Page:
The mass matrix of this system, found by collecting the derivative terms on the left side of the equations, has the form

`$M=\left(\begin{array}{ccccc}-{c}_{1}& {c}_{1}& 0& 0& 0\\ {c}_{1}& -{c}_{1}& 0& 0& 0\\ 0& 0& -{c}_{2}& 0& 0\\ 0& 0& 0& -{c}_{3}& {c}_{3}\\ 0& 0& 0& {c}_{3}& -{c}_{3}\end{array}\right),$`

where ${c}_{k}=k×1{0}^{-6}$ for $k=1,2,3$.

Create a mass matrix with the appropriate constants ${\mathit{c}}_{\mathit{k}}$, and then create an `odeMassMatrix` object to store the mass matrix. Even though it is apparent that the mass matrix is singular, leave the `Singular` property at its default value of `"maybe"` to test the automatic detection of a DAE problem by the solver.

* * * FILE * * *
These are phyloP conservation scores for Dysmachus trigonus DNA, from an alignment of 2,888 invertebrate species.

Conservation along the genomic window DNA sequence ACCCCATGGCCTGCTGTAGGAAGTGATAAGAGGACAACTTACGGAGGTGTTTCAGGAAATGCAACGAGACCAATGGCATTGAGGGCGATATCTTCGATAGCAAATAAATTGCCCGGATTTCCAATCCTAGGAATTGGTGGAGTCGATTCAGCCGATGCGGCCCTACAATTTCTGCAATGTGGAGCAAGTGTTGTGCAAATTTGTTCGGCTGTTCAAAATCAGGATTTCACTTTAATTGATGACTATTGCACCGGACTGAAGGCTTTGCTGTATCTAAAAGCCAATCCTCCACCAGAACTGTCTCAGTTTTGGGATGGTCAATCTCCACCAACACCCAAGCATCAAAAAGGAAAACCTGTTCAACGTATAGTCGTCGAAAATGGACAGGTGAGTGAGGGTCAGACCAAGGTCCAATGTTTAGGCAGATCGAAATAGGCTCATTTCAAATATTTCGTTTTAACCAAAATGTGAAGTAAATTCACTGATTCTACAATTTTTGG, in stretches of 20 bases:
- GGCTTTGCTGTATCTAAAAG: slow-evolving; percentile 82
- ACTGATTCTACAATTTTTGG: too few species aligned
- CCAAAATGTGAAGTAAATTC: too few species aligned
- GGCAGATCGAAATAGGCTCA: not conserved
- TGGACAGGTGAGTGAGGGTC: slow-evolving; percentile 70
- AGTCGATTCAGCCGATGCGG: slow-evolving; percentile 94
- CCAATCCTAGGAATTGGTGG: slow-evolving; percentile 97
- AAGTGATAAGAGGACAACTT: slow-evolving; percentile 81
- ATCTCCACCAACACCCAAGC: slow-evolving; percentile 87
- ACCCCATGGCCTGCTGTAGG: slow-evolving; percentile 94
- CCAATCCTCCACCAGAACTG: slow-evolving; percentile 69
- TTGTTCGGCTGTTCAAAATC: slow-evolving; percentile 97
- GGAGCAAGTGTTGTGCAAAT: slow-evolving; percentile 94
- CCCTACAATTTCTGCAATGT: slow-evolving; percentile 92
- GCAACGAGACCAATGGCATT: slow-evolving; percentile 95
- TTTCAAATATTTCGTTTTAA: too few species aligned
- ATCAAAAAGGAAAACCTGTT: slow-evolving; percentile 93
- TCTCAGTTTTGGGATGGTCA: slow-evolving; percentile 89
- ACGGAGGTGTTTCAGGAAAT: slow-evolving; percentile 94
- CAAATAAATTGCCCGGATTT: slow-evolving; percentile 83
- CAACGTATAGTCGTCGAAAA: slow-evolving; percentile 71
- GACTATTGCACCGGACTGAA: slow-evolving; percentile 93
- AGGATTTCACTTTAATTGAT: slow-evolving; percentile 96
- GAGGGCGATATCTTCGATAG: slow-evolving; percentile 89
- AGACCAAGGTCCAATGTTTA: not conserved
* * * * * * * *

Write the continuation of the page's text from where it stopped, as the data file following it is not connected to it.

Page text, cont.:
```c = 1e-6 * (1:3); M = zeros(5,5); M(1,1) = -c(1); M(1,2) = c(1); M(2,1) = c(1); M(2,2) = -c(1); M(3,3) = -c(2); M(4,4) = -c(3); M(4,5) = c(3); M(5,4) = c(3); M(5,5) = -c(3); Mass = odeMassMatrix(MassMatrix=M);```

### Code Equations

The function `transampdae` contains the system of equations for this example. The function defines values for all of the voltages and constant parameters. The derivatives gathered on the left side of the equations are coded in the mass matrix, and `transampdae` codes the right side of the equations.

```function dudt = transampdae(t,u) % Define voltages and parameters Ue = @(t) 0.4*sinpi(200*t); Ub = 6; R0 = 1000; R15 = 9000; alpha = 0.99; beta = 1e-6; Uf = 0.026; % Define system of equations f23 = beta*(exp((u(2) - u(3))/Uf) - 1); dudt = [ -(Ue(t) - u(1))/R0 -(Ub/R15 - u(2)*2/R15 - (1-alpha)*f23) -(f23 - u(3)/R15) -((Ub - u(4))/R15 - alpha*f23) (u(5)/R15) ]; end```

### Code Initial Conditions